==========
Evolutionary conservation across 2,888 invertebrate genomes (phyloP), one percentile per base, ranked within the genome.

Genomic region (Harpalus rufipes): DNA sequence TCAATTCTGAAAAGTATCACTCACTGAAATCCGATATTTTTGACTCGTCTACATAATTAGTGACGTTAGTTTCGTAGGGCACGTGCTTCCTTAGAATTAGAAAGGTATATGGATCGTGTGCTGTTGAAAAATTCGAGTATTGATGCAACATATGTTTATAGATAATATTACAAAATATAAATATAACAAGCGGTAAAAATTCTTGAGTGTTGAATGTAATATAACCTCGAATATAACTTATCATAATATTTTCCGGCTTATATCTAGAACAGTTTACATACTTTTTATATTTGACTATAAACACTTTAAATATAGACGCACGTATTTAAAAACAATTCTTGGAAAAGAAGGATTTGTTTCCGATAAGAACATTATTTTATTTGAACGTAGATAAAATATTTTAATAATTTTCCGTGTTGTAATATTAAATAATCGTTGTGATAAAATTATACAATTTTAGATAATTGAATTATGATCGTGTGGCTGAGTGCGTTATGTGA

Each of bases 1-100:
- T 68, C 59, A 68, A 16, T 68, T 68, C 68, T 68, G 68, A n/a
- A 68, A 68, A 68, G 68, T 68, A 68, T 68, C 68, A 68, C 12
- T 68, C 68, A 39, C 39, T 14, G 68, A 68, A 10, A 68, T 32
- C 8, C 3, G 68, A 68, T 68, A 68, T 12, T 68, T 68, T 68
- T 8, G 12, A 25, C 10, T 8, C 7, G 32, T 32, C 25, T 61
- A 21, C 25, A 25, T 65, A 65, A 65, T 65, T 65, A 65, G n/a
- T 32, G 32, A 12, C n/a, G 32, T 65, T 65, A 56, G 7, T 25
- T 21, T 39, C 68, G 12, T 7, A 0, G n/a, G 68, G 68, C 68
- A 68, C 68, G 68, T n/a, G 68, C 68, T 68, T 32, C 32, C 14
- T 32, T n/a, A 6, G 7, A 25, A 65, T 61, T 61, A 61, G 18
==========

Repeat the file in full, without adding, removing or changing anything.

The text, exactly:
Evolutionary conservation across 2,888 invertebrate genomes (phyloP), one percentile per base, ranked within the genome.

Genomic region (Harpalus rufipes): DNA sequence TCAATTCTGAAAAGTATCACTCACTGAAATCCGATATTTTTGACTCGTCTACATAATTAGTGACGTTAGTTTCGTAGGGCACGTGCTTCCTTAGAATTAGAAAGGTATATGGATCGTGTGCTGTTGAAAAATTCGAGTATTGATGCAACATATGTTTATAGATAATATTACAAAATATAAATATAACAAGCGGTAAAAATTCTTGAGTGTTGAATGTAATATAACCTCGAATATAACTTATCATAATATTTTCCGGCTTATATCTAGAACAGTTTACATACTTTTTATATTTGACTATAAACACTTTAAATATAGACGCACGTATTTAAAAACAATTCTTGGAAAAGAAGGATTTGTTTCCGATAAGAACATTATTTTATTTGAACGTAGATAAAATATTTTAATAATTTTCCGTGTTGTAATATTAAATAATCGTTGTGATAAAATTATACAATTTTAGATAATTGAATTATGATCGTGTGGCTGAGTGCGTTATGTGA

Each of bases 1-100:
- T 68, C 59, A 68, A 16, T 68, T 68, C 68, T 68, G 68, A n/a
- A 68, A 68, A 68, G 68, T 68, A 68, T 68, C 68, A 68, C 12
- T 68, C 68, A 39, C 39, T 14, G 68, A 68, A 10, A 68, T 32
- C 8, C 3, G 68, A 68, T 68, A 68, T 12, T 68, T 68, T 68
- T 8, G 12, A 25, C 10, T 8, C 7, G 32, T 32, C 25, T 61
- A 21, C 25, A 25, T 65, A 65, A 65, T 65, T 65, A 65, G n/a
- T 32, G 32, A 12, C n/a, G 32, T 65, T 65, A 56, G 7, T 25
- T 21, T 39, C 68, G 12, T 7, A 0, G n/a, G 68, G 68, C 68
- A 68, C 68, G 68, T n/a, G 68, C 68, T 68, T 32, C 32, C 14
- T 32, T n/a, A 6, G 7, A 25, A 65, T 61, T 61, A 61, G 18